Agol’s simulations using the LSST show that it will do better, by roughly a factor of 20. Realistically, I strongly suspect that a LSST survey will actually get accomplished first. A significant finding from his modelling is that
“The remarkable coincidence between the white dwarf habitable zone at the peak of the white dwarf luminosity function and twice the Roche limit means that a transit survey for planets around the nearest white dwarfs will
be biased towards detecting Earth-temperature planets. ”

My apologies if this paper has been discussed here before! (I remembered seeing the paper, but not WHERE….).

There’s also a pro-am search already underway for such planets: http://www.brucegary.net/WDE/. I think this was actually motivated by the Agol paper.

coolstar August 2, 2012 at 21:05

addendum: the pro-am search WAS motivated by the Agol paper which was published in the Ap. J. Letters (still too lazy to give you the ref, but it’s easily found by using the NASA ADS system) and discussed in a July 2011 issue of the New Scientist.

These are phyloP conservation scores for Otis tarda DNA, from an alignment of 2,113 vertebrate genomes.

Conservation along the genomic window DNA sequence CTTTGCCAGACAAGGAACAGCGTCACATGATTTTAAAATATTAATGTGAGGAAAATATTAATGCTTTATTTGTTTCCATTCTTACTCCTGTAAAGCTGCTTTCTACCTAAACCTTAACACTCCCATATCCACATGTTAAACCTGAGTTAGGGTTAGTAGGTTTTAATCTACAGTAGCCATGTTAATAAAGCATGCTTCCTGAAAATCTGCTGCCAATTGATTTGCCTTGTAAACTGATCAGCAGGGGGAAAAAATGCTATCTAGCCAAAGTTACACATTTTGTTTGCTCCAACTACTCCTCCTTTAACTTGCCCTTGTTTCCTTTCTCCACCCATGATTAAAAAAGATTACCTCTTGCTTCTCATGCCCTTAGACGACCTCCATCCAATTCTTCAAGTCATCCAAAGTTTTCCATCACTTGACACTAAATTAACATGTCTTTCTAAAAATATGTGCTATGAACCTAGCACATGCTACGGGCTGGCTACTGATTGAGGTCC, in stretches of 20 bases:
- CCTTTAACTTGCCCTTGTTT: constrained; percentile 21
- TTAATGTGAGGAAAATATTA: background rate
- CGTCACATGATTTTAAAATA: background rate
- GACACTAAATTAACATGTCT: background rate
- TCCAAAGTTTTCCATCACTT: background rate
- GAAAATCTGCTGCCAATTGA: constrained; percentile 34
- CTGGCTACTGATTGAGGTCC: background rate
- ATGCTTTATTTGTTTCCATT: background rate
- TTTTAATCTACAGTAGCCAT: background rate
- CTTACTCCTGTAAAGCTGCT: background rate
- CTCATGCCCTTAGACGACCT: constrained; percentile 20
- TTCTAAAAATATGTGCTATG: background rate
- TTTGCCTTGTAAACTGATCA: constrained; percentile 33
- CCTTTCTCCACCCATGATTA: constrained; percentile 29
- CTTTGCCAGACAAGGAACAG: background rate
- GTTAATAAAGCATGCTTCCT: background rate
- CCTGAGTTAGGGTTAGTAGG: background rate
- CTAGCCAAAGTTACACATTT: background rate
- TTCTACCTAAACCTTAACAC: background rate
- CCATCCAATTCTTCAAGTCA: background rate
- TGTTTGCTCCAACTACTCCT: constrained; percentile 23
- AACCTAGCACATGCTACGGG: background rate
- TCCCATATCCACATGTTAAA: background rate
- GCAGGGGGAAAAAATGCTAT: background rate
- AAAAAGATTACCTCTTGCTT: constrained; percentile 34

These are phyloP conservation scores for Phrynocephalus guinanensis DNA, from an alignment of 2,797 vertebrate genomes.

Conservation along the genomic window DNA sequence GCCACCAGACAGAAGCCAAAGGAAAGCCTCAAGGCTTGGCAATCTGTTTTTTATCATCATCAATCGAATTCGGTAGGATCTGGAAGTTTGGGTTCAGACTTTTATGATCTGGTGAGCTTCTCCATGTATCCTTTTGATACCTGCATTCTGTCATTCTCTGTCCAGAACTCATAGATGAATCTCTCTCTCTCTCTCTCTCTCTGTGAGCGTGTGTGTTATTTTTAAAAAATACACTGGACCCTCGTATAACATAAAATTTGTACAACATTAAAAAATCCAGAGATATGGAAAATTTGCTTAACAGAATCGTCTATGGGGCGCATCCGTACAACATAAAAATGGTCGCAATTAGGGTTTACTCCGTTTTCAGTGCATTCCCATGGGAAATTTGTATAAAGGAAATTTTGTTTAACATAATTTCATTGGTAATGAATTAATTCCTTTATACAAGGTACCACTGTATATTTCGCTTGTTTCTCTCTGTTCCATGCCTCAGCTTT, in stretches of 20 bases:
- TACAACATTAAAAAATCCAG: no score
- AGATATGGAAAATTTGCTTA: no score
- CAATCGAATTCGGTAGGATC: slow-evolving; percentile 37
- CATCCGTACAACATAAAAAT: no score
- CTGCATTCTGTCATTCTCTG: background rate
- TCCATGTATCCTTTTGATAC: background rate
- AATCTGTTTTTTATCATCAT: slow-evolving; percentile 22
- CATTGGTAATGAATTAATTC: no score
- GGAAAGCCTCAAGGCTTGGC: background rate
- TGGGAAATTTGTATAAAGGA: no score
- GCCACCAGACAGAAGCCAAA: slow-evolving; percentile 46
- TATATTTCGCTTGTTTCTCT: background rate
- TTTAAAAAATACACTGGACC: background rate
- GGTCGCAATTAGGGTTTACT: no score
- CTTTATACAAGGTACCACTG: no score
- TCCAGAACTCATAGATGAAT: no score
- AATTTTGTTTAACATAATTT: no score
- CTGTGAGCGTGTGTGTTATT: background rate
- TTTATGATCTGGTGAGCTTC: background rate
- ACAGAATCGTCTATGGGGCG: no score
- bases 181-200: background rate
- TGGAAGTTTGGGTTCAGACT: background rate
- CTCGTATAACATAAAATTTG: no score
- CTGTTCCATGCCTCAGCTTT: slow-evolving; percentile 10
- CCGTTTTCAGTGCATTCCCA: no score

Eniac August 2, 2012 at 22:31

Christopher:

The authors of the paper on habitable planets orbiting CWDs assume a weakly magnetic white dwarf, not a white dwarf with strong magnetic fields. Such fields may be problematic for life.

I do not understand how they would be. Life as we know it is quite completely unperturbed even by strong magnetic fields.

If intelligent life could evolve on a planet orbiting a strongly magnetic white dwarf, the magnetic fields could be both an advantage an a problem. Moving conductors could harvest electrical energy, but induced currents might be a problem for electronic devices. Perhaps all electronics will need to be contained within a magnetically shielded shell.

Sure. However, you could say with the same justification: